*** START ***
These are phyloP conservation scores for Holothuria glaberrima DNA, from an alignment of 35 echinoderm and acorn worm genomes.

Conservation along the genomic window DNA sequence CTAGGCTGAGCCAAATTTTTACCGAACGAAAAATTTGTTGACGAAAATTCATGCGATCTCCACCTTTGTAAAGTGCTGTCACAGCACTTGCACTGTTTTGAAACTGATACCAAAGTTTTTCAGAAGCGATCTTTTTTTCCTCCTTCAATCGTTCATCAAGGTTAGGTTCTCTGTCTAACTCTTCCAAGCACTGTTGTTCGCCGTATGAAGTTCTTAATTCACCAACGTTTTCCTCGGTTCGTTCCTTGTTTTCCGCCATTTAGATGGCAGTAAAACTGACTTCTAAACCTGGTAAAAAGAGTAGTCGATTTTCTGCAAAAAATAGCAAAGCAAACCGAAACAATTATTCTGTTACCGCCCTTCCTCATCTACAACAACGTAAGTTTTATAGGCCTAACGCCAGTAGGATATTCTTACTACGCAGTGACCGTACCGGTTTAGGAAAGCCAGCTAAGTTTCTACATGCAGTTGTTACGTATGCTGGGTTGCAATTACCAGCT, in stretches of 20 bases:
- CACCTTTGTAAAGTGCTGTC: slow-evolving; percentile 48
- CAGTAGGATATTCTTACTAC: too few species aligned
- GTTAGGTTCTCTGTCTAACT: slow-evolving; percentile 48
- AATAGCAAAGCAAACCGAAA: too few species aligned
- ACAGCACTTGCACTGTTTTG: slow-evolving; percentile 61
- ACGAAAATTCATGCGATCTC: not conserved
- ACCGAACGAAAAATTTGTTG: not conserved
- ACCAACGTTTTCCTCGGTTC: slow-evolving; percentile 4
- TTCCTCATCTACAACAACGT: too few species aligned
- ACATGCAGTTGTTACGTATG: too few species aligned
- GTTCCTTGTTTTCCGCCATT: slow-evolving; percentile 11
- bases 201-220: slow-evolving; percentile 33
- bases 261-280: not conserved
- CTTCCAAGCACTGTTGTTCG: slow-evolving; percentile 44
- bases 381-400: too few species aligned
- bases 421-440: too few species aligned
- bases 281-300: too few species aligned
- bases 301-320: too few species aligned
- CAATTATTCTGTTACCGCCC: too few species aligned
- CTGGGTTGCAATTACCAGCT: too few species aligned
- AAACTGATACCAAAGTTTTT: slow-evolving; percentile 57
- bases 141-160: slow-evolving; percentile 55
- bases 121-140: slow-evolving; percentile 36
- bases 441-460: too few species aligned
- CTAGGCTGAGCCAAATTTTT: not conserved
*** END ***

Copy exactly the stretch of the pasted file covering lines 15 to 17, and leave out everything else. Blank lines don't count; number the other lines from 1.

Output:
- bases 261-280: not conserved
- CTTCCAAGCACTGTTGTTCG: slow-evolving; percentile 44
- bases 381-400: too few species aligned